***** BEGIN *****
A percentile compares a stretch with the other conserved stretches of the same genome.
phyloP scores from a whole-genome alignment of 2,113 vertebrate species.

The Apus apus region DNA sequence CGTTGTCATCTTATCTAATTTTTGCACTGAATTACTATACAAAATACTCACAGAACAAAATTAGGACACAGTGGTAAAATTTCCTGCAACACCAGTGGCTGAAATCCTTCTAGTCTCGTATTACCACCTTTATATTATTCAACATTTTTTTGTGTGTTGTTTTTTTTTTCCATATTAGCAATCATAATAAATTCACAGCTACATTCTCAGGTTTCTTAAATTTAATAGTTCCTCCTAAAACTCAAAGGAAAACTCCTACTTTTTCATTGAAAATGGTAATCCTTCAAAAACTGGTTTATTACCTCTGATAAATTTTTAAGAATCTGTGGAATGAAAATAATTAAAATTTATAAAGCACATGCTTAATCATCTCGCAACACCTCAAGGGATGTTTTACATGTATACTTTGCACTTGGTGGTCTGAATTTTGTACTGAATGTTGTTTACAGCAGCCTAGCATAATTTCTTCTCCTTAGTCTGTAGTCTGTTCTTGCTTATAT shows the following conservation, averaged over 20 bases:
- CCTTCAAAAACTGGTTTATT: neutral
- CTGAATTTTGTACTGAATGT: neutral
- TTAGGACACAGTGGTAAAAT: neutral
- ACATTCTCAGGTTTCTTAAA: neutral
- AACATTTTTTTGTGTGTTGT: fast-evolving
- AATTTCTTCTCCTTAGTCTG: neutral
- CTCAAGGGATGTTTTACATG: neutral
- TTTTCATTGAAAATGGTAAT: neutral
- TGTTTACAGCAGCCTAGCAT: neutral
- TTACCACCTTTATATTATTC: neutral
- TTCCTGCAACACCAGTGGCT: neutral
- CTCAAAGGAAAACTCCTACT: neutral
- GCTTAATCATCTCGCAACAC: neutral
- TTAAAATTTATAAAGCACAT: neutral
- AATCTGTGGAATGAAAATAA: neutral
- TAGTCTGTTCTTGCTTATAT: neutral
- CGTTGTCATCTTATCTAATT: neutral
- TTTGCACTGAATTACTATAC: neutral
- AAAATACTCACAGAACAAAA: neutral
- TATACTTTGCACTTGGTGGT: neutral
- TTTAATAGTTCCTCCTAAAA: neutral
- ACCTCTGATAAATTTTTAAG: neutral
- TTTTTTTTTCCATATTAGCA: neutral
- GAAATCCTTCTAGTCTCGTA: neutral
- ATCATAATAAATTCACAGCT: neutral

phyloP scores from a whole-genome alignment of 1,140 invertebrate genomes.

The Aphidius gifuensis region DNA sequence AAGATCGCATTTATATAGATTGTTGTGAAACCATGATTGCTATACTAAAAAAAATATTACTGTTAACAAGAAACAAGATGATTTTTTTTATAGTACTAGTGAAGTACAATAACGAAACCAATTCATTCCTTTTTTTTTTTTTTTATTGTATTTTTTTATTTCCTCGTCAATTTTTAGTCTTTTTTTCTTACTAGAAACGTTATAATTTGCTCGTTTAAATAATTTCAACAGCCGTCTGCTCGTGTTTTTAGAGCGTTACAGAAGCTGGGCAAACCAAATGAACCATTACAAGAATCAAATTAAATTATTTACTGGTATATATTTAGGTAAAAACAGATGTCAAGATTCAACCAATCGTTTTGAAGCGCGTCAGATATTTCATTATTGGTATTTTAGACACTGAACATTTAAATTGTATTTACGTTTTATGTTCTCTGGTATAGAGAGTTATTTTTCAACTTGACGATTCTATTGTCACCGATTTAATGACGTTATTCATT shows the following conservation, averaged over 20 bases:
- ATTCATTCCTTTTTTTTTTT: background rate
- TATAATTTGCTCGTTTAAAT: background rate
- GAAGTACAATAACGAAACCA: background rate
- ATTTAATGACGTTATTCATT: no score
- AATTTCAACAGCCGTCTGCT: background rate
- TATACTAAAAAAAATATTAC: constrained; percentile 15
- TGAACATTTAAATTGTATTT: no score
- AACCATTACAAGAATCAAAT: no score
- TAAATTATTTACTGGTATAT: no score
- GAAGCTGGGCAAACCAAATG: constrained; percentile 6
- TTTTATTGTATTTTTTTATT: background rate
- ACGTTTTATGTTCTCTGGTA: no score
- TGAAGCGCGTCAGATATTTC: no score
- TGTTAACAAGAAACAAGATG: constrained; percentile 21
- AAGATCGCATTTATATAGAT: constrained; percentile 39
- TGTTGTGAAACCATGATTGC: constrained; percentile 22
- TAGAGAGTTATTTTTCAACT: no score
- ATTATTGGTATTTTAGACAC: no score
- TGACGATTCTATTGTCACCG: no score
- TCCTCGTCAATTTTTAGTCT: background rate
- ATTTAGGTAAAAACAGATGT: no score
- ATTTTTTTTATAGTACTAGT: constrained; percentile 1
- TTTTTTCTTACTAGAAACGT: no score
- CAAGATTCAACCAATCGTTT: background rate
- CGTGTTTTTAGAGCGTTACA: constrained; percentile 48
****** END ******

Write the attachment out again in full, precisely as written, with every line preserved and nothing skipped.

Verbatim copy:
A percentile compares a stretch with the other conserved stretches of the same genome.
phyloP scores from a whole-genome alignment of 2,113 vertebrate species.

The Apus apus region DNA sequence CGTTGTCATCTTATCTAATTTTTGCACTGAATTACTATACAAAATACTCACAGAACAAAATTAGGACACAGTGGTAAAATTTCCTGCAACACCAGTGGCTGAAATCCTTCTAGTCTCGTATTACCACCTTTATATTATTCAACATTTTTTTGTGTGTTGTTTTTTTTTTCCATATTAGCAATCATAATAAATTCACAGCTACATTCTCAGGTTTCTTAAATTTAATAGTTCCTCCTAAAACTCAAAGGAAAACTCCTACTTTTTCATTGAAAATGGTAATCCTTCAAAAACTGGTTTATTACCTCTGATAAATTTTTAAGAATCTGTGGAATGAAAATAATTAAAATTTATAAAGCACATGCTTAATCATCTCGCAACACCTCAAGGGATGTTTTACATGTATACTTTGCACTTGGTGGTCTGAATTTTGTACTGAATGTTGTTTACAGCAGCCTAGCATAATTTCTTCTCCTTAGTCTGTAGTCTGTTCTTGCTTATAT shows the following conservation, averaged over 20 bases:
- CCTTCAAAAACTGGTTTATT: neutral
- CTGAATTTTGTACTGAATGT: neutral
- TTAGGACACAGTGGTAAAAT: neutral
- ACATTCTCAGGTTTCTTAAA: neutral
- AACATTTTTTTGTGTGTTGT: fast-evolving
- AATTTCTTCTCCTTAGTCTG: neutral
- CTCAAGGGATGTTTTACATG: neutral
- TTTTCATTGAAAATGGTAAT: neutral
- TGTTTACAGCAGCCTAGCAT: neutral
- TTACCACCTTTATATTATTC: neutral
- TTCCTGCAACACCAGTGGCT: neutral
- CTCAAAGGAAAACTCCTACT: neutral
- GCTTAATCATCTCGCAACAC: neutral
- TTAAAATTTATAAAGCACAT: neutral
- AATCTGTGGAATGAAAATAA: neutral
- TAGTCTGTTCTTGCTTATAT: neutral
- CGTTGTCATCTTATCTAATT: neutral
- TTTGCACTGAATTACTATAC: neutral
- AAAATACTCACAGAACAAAA: neutral
- TATACTTTGCACTTGGTGGT: neutral
- TTTAATAGTTCCTCCTAAAA: neutral
- ACCTCTGATAAATTTTTAAG: neutral
- TTTTTTTTTCCATATTAGCA: neutral
- GAAATCCTTCTAGTCTCGTA: neutral
- ATCATAATAAATTCACAGCT: neutral

phyloP scores from a whole-genome alignment of 1,140 invertebrate genomes.

The Aphidius gifuensis region DNA sequence AAGATCGCATTTATATAGATTGTTGTGAAACCATGATTGCTATACTAAAAAAAATATTACTGTTAACAAGAAACAAGATGATTTTTTTTATAGTACTAGTGAAGTACAATAACGAAACCAATTCATTCCTTTTTTTTTTTTTTTATTGTATTTTTTTATTTCCTCGTCAATTTTTAGTCTTTTTTTCTTACTAGAAACGTTATAATTTGCTCGTTTAAATAATTTCAACAGCCGTCTGCTCGTGTTTTTAGAGCGTTACAGAAGCTGGGCAAACCAAATGAACCATTACAAGAATCAAATTAAATTATTTACTGGTATATATTTAGGTAAAAACAGATGTCAAGATTCAACCAATCGTTTTGAAGCGCGTCAGATATTTCATTATTGGTATTTTAGACACTGAACATTTAAATTGTATTTACGTTTTATGTTCTCTGGTATAGAGAGTTATTTTTCAACTTGACGATTCTATTGTCACCGATTTAATGACGTTATTCATT shows the following conservation, averaged over 20 bases:
- ATTCATTCCTTTTTTTTTTT: background rate
- TATAATTTGCTCGTTTAAAT: background rate
- GAAGTACAATAACGAAACCA: background rate
- ATTTAATGACGTTATTCATT: no score
- AATTTCAACAGCCGTCTGCT: background rate
- TATACTAAAAAAAATATTAC: constrained; percentile 15
- TGAACATTTAAATTGTATTT: no score
- AACCATTACAAGAATCAAAT: no score
- TAAATTATTTACTGGTATAT: no score
- GAAGCTGGGCAAACCAAATG: constrained; percentile 6
- TTTTATTGTATTTTTTTATT: background rate
- ACGTTTTATGTTCTCTGGTA: no score
- TGAAGCGCGTCAGATATTTC: no score
- TGTTAACAAGAAACAAGATG: constrained; percentile 21
- AAGATCGCATTTATATAGAT: constrained; percentile 39
- TGTTGTGAAACCATGATTGC: constrained; percentile 22
- TAGAGAGTTATTTTTCAACT: no score
- ATTATTGGTATTTTAGACAC: no score
- TGACGATTCTATTGTCACCG: no score
- TCCTCGTCAATTTTTAGTCT: background rate
- ATTTAGGTAAAAACAGATGT: no score
- ATTTTTTTTATAGTACTAGT: constrained; percentile 1
- TTTTTTCTTACTAGAAACGT: no score
- CAAGATTCAACCAATCGTTT: background rate
- CGTGTTTTTAGAGCGTTACA: constrained; percentile 48